I have of late, but wherefore I know not, been chasing happiness.
I raced through The Happiness Hypothesis: Finding Modern Truth In Ancient Wisdom by Jonathan Haidt, The Happiness Project, Or Why I Spent a Year Trying to Sing in the Morning, Clean My Closets, Fight Right, Read Aristotle and Generally Have More Fun by Gretchen Rubin. Haidt was a fortuitously great first choice. He supplied the scientific, blended with a fair whack of ancient wisdom and he skillfully drew pleasing and unpatronising connections between the two. Rubin came off as a little spoilt, bless her, but gave me laughs and real insights too. In dipping into these and quitting smoking weed (something I have done almost every day for nigh on 15 years), I realised the severity of my problems. Mine was not so much a Happiness Project (a la Rubin), but a What-The-Fuck-Just-Try-To-Stay-Alive Project. Taking cues from both, I moved onto an approach that befitted my personal pathology of Severe Depression.
Vibing off the concepts of positive psychology, a reassuringly new branch of psychology referenced by both Haidt and Rubin, I picked up Martin Seligman's Learned Optimism: How To Change Your Mind And Your Life, David D Burns' Feeling Good: The New Mood Therapy and Stephen S Ilardi's The Depression Cure: The 6 Step Program to Beat Depression Without Drugs. Seligman's book was a grim read for a while, as the first two thirds consist of recognising the true extent of your life's awfulness, should you be as thoroughly brain-wrong as it turns out I am. The DSM IV's diagnostic criteria for depression, our first step in misery accountancy, have me down as "severely depressed". He lays out the excellent tests, much like familiar Cosmopolitan multiple choice quizzes, for "pessimistic explanatory style". I did not score well. My explanatory style, the filter through which I experience both positive and negative events, is not merely pessimistic, but permanently, pervasively and personally pessimistic. I reached the latter part of the book with some relief, having noticed my life becoming less bearable while stuck in the grisly-realisation section. The last third covered solutions, focusing primarily on the benefits of cognitive therapy.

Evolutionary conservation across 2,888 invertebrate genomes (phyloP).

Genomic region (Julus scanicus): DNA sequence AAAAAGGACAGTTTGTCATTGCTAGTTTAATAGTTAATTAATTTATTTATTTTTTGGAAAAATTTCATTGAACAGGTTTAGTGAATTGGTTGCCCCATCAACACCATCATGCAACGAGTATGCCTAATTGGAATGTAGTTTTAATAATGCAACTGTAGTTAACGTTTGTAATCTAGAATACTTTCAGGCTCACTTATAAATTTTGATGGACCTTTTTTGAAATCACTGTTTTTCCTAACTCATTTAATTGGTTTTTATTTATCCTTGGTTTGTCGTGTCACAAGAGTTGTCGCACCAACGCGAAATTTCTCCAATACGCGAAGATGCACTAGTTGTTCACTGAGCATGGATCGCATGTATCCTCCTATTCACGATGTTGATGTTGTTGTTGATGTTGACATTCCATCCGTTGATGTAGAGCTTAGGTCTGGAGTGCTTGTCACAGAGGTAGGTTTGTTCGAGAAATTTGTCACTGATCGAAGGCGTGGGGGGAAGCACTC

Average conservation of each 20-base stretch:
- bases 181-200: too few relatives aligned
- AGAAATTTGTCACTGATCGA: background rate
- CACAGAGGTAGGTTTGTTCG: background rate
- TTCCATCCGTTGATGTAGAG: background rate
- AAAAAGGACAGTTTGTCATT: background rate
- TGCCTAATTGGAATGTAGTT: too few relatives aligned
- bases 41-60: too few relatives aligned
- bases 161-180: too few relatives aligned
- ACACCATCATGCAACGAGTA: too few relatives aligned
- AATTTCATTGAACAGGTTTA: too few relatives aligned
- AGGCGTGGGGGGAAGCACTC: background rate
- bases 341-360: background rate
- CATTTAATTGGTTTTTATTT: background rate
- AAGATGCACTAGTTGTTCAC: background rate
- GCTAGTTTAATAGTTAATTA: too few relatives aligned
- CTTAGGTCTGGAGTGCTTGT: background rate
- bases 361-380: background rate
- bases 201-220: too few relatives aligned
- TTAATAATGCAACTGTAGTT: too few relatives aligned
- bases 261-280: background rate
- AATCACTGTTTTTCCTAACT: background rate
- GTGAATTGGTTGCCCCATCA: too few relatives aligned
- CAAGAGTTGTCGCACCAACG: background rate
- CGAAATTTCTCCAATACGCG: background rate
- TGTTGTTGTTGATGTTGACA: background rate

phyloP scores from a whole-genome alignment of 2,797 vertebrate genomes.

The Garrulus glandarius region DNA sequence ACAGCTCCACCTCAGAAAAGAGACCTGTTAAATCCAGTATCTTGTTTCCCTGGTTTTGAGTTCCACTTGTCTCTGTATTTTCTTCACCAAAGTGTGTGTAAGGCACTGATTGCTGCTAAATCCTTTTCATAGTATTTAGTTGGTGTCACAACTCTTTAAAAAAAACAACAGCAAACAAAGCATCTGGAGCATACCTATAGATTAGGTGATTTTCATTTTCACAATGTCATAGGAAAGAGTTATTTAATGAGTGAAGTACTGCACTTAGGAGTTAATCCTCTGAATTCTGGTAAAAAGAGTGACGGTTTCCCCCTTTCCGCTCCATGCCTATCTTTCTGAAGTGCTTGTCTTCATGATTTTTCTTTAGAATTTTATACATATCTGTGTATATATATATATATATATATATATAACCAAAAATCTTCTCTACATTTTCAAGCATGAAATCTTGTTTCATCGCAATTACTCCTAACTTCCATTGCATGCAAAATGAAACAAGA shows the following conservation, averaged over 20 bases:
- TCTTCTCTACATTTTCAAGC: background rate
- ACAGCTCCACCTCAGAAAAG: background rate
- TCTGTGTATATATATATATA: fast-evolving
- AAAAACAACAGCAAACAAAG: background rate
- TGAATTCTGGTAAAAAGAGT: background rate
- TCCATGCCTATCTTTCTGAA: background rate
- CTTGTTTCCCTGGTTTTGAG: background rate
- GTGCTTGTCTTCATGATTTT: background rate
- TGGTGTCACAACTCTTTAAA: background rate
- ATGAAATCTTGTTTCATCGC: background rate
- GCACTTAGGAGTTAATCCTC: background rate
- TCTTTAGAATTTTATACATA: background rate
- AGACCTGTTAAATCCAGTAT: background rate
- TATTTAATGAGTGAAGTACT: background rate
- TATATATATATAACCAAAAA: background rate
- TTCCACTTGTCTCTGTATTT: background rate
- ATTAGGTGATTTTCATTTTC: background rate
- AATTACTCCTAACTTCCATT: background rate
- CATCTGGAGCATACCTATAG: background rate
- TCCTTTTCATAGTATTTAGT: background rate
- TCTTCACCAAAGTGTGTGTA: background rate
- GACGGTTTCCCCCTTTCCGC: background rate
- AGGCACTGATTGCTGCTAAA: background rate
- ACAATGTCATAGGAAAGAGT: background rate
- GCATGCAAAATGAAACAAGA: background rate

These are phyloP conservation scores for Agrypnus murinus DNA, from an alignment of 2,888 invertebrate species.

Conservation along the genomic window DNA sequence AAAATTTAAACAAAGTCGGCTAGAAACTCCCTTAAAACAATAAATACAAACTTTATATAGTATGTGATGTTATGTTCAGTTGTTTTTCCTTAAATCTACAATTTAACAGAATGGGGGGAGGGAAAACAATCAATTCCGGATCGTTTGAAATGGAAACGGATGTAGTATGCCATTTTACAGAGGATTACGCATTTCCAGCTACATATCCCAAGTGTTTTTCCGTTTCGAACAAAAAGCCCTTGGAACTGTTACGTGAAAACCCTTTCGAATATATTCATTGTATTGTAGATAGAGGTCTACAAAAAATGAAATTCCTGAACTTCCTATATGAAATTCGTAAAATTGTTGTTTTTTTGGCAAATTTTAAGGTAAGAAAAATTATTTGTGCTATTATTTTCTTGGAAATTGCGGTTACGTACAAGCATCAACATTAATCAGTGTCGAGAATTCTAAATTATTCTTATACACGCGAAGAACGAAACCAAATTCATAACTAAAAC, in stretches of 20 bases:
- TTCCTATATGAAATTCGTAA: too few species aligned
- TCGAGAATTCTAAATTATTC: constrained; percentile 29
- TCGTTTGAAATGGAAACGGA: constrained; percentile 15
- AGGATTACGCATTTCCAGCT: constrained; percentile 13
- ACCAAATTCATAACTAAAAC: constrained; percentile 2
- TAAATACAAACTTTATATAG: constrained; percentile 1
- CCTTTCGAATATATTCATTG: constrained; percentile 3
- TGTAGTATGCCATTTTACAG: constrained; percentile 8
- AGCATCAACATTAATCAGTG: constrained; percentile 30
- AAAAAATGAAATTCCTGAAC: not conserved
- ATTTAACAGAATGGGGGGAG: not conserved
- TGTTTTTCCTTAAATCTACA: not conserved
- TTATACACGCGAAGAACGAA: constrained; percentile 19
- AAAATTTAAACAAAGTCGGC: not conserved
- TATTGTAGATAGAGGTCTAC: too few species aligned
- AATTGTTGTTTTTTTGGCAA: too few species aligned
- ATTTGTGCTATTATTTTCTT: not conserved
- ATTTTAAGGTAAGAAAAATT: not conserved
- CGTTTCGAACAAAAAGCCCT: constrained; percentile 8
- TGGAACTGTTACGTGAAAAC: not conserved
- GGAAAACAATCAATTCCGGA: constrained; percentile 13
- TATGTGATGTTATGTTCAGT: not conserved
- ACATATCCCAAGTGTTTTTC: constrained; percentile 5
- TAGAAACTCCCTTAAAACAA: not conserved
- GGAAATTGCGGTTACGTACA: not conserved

I have found myself unable, so far, to finish David Burns' Feeling Good. The version I have is printed cheaply and reminds me of books I would peruse in the 1980s that felt somehow worthless and irrelevant by virtue of their printing. The book has a lowest-common-denominator style and comes across as patronising and lifeless, like a Allen Carr stop-smoking pamphlet on the matter of the human condition. It outlines the techniques of cognitive therapy, stopping negative thoughts and methodically completing written exercises for each one until you reach the unconscious competence level and no longer have to scribble down every self-hating reverie. I made it to chapter 3, though I will return to it, out of necessity rather than any enthusiasm.